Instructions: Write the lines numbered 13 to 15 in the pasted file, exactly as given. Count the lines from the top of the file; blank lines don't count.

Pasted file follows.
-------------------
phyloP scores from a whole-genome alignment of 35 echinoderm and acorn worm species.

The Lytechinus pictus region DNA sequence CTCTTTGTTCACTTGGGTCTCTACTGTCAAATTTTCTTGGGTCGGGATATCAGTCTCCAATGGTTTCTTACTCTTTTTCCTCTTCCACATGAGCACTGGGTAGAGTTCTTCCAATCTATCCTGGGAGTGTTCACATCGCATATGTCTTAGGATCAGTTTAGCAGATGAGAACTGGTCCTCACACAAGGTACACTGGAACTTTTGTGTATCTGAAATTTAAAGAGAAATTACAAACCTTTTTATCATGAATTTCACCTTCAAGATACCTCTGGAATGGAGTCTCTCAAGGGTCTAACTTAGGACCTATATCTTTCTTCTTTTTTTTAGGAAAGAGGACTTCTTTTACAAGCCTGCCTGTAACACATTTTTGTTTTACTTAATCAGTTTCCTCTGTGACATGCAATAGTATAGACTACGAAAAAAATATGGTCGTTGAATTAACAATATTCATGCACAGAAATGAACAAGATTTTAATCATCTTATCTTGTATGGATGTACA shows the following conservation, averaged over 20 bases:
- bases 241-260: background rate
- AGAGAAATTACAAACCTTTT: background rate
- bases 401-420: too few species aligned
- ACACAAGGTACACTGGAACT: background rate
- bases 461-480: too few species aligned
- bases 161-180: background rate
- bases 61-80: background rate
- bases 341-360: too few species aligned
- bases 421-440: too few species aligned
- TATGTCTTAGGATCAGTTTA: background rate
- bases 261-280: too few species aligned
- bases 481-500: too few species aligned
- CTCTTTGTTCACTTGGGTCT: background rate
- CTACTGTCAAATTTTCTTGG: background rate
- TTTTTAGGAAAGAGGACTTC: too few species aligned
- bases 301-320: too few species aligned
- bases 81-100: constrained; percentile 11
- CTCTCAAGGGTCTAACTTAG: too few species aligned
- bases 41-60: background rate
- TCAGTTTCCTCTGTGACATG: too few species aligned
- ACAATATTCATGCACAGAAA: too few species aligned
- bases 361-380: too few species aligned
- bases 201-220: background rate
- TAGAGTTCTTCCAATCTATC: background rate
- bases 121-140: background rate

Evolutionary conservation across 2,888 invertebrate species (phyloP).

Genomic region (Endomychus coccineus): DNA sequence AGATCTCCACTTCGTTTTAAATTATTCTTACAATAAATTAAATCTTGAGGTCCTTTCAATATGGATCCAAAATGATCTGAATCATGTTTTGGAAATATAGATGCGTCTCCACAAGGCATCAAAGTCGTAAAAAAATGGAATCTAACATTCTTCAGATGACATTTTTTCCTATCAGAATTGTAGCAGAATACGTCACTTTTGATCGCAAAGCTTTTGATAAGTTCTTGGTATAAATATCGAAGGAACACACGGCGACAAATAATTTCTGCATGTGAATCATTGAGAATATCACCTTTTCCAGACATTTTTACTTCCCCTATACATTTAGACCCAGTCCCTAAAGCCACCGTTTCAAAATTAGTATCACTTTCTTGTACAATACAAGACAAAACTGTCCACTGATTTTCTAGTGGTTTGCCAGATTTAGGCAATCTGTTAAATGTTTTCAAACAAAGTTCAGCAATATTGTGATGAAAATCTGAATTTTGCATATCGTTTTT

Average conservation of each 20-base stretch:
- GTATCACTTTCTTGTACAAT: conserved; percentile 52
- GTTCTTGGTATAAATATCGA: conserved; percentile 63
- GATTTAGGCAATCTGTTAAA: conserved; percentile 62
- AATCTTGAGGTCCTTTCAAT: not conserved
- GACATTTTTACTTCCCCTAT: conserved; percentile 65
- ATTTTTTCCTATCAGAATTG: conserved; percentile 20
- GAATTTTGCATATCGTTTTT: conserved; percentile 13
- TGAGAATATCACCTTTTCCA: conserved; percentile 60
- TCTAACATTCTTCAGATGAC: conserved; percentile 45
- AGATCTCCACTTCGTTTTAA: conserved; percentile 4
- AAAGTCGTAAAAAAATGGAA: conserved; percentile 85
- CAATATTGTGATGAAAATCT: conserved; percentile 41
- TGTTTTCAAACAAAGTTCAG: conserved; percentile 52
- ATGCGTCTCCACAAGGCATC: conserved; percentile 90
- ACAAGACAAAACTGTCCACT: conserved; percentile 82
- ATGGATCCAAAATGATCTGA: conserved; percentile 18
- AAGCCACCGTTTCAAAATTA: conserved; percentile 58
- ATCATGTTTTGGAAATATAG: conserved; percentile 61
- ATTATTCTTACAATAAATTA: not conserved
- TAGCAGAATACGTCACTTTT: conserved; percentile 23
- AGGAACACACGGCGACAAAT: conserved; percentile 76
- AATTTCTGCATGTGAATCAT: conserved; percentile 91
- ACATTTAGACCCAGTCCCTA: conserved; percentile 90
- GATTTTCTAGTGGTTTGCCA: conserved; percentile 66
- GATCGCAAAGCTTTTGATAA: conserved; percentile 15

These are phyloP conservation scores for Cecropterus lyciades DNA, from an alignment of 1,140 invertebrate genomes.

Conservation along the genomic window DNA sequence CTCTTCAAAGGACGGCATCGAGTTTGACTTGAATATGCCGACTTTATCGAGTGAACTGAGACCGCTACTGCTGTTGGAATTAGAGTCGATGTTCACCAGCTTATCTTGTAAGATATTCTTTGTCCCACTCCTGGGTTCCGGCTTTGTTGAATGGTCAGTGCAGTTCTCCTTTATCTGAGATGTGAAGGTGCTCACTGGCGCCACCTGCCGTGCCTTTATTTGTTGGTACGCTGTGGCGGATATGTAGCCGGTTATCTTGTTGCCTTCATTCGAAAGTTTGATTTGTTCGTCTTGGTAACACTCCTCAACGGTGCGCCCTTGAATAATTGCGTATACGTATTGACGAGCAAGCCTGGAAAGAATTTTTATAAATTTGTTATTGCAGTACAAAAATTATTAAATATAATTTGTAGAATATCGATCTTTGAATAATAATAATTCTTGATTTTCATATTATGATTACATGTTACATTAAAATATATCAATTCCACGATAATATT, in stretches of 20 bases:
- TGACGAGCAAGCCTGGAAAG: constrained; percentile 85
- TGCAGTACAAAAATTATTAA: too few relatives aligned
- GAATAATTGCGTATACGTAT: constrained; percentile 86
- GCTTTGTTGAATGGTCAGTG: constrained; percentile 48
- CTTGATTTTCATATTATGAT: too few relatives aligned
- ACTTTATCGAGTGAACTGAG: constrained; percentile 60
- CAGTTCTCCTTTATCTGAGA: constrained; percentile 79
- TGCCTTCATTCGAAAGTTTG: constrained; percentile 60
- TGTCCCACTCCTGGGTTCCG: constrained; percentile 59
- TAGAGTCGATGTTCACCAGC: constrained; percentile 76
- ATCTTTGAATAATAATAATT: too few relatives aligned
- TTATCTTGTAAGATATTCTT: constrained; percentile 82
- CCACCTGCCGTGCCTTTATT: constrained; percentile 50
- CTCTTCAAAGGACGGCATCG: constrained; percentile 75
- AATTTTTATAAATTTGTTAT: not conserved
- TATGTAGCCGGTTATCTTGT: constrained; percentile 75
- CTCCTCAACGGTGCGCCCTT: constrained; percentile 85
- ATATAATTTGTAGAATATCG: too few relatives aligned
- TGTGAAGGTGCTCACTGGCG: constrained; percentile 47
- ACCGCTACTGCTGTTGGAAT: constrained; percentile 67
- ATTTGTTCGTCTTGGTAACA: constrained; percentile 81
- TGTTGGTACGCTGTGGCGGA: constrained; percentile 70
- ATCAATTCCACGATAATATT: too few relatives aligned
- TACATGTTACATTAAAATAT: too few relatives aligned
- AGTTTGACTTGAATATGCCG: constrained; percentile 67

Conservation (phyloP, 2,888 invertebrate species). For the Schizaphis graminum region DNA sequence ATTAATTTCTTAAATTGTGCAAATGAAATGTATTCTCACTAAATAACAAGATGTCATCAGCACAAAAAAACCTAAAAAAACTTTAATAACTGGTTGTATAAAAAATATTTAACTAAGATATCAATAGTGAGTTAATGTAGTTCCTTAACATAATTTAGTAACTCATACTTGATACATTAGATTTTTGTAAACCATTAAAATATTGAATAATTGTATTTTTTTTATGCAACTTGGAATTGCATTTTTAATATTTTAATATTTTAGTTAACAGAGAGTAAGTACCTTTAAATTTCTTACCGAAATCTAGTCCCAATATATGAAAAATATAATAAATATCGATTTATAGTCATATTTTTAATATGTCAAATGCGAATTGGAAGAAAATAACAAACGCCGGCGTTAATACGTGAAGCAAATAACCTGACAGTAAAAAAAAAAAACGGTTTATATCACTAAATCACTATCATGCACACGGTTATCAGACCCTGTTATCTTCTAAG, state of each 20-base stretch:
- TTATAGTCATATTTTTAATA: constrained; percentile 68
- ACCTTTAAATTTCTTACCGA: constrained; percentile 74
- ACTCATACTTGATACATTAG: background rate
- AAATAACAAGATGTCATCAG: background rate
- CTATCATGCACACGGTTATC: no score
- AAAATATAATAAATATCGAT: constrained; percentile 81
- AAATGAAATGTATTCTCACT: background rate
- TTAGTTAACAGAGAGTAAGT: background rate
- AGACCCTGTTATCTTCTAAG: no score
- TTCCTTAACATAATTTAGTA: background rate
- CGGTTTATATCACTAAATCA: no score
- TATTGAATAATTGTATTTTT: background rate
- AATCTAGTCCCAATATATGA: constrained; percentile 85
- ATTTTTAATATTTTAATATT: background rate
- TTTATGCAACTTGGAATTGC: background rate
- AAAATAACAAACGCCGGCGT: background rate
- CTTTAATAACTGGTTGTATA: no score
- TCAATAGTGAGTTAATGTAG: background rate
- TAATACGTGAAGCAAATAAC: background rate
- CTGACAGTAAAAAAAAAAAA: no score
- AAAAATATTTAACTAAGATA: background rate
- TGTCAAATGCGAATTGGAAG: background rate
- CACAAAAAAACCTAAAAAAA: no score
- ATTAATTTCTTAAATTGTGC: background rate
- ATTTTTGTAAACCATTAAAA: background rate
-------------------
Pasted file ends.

- bases 261-280: too few species aligned
- bases 481-500: too few species aligned
- CTCTTTGTTCACTTGGGTCT: background rate